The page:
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Your Environment. Your Health.

EFFECTS OF PRENATAL EXPOSURE TO ENVIRONMENTAL TOBACCO SMOKE ON BRAIN FUNCTION AND ACADEMIC SKILLS

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Principal Investigator: Margolis, Amy
Institute Receiving Award Columbia University Health Sciences
Location New York, NY
Grant Number K23ES026239
Funding Organization National Institute of Environmental Health Sciences
Award Funding Period 30 Sep 2016 to 31 Aug 2021
DESCRIPTION (provided by applicant): Learning disabilities (LDs) affect up to 15 percent of children and lead to poor psychosocial outcomes and school failure1. To date, research on the etiology of learning and achievement problems has focused largely on endogenous, internal factors such as genetics, intelligence, and specific cognitive abilities like phonological processing and language development2,3 with little attention paid to the contribution of exogenous, environmental factors, such as neurotoxic exposures. This K23 application presents a research and training program that will support the applicant on a path towards becoming an NIH-funded independent investigator focused on using functional magnetic resonance imaging (fMRI) to study of the effects of neurotoxic environmental exposures on brain development and the manifestation of learning and achievement problems. The activities in this application build on the candidate's prior training and are set in a resource-rich environment that will foster her development of expertise in (1) advanced analytic methods of fMRI research; (2) environmental epidemiology; and (3) theoretical models of the neural bases of learning disabilities. Through combining fMRI and environmental epidemiology, the current research proposal seeks to (1) evaluate associations between ETS exposure and neurobehavioral outcomes; and (2) define a novel phenotype of learning and achievement problems that derives from prenatal exposure to environmental tobacco smoke (ETS). The overarching hypothesis is that functional abnormalities in frontostriatal circuits in children with prenatal exposure to ETS contribute to impairments in cognitive control and academic skill deficits. The study will use fMRI to assess the functioning of frontostriatal control circuits in 40 seven-year-old children with different levels of prenatal ETS exposure, selected from a prospective cohort study. This design will allow the candidate to test a direct link between prenatal exposure to ETS, cognitive control, and academic skills, thus informing the neurobiological basis of a novel phenotype of learning and achievement problems. This training and research program will facilitate the candidate's transition to an independent research career, will help identify public health interventions to improve children's safety in the environment, and provide a viable target for early intervention and prevention of learning and achievement problems. RELEVANCE: The novel application of fMRI to the study of environmental causes of learning and achievement problems will shed light on unstudied causes of these problems, thus filling an important gap in the research literature. These data will test the concept that exogenous, preventable environmental factors contribute to the development of learning and achievement problems, thereby expanding LD research beyond its current focus on endogenous factors. Long term, results may be used to inform: 1) the development of novel therapeutics to treat this ETS-associated learning problem phenotype; and 2) public policy messaging, which currently does not provide information about ETS exposure and risk for learning problems18.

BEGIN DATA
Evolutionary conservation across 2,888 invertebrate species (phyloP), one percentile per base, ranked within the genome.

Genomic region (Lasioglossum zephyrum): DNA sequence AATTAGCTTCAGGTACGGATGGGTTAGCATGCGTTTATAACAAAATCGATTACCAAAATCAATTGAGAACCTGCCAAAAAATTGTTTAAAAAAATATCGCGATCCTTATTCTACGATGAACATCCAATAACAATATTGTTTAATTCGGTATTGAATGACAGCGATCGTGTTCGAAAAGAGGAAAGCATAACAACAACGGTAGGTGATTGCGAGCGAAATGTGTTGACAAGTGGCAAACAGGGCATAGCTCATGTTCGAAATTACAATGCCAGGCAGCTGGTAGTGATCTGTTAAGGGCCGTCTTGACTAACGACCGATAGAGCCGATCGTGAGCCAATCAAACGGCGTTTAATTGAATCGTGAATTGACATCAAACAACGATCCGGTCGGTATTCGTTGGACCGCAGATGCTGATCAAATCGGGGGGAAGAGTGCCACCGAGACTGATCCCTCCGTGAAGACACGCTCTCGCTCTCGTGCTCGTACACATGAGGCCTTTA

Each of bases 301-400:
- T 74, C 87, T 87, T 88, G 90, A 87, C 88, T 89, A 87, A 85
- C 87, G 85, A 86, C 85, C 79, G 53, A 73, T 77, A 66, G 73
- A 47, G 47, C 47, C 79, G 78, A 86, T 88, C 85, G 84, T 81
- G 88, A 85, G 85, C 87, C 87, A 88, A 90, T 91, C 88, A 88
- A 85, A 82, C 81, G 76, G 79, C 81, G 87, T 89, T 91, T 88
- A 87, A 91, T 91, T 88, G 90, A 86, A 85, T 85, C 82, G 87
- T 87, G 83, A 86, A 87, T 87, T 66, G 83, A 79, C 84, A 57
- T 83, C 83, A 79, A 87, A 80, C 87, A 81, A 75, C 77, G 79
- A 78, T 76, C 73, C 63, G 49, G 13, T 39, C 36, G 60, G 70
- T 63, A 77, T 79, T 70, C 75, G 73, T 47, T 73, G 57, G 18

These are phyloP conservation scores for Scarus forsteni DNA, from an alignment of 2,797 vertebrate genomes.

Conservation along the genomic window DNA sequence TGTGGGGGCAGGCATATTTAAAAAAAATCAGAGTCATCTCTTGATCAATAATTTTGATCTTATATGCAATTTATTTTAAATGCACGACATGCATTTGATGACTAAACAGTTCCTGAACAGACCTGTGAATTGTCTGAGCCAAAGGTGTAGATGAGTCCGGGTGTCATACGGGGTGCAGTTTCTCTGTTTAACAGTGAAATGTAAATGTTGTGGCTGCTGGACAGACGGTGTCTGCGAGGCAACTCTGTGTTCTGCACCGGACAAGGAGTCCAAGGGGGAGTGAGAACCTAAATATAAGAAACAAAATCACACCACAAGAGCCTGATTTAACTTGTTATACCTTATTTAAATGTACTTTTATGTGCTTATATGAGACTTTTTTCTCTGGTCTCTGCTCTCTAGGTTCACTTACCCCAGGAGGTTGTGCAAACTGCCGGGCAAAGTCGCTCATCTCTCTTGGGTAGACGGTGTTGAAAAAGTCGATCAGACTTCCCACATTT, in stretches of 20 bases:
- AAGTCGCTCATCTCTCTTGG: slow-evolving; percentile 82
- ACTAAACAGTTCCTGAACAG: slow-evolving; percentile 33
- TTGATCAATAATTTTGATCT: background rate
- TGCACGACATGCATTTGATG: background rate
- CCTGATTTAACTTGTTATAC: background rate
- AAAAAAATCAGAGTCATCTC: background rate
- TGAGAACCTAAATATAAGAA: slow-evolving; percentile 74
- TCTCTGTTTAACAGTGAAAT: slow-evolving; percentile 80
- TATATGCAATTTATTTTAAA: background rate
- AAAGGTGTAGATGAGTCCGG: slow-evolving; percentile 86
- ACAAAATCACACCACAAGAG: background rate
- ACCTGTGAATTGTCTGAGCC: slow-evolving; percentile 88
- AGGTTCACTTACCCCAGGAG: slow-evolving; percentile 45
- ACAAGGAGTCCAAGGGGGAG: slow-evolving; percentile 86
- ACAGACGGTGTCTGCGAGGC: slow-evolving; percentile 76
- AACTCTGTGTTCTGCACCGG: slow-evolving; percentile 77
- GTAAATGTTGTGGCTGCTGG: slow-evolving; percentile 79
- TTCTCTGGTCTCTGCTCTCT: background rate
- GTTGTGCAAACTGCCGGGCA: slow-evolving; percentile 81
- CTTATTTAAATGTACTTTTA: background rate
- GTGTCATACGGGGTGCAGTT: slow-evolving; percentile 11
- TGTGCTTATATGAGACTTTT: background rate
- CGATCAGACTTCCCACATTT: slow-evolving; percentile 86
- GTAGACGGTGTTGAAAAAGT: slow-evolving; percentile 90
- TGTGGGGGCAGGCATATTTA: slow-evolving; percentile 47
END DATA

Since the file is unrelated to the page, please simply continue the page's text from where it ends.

Science Code(s)/Area of Science(s) Primary: 93 - Environmental Justice/Environmental Health Disparities
Publications See publications associated with this Grant.
Program Officer Symma Finn
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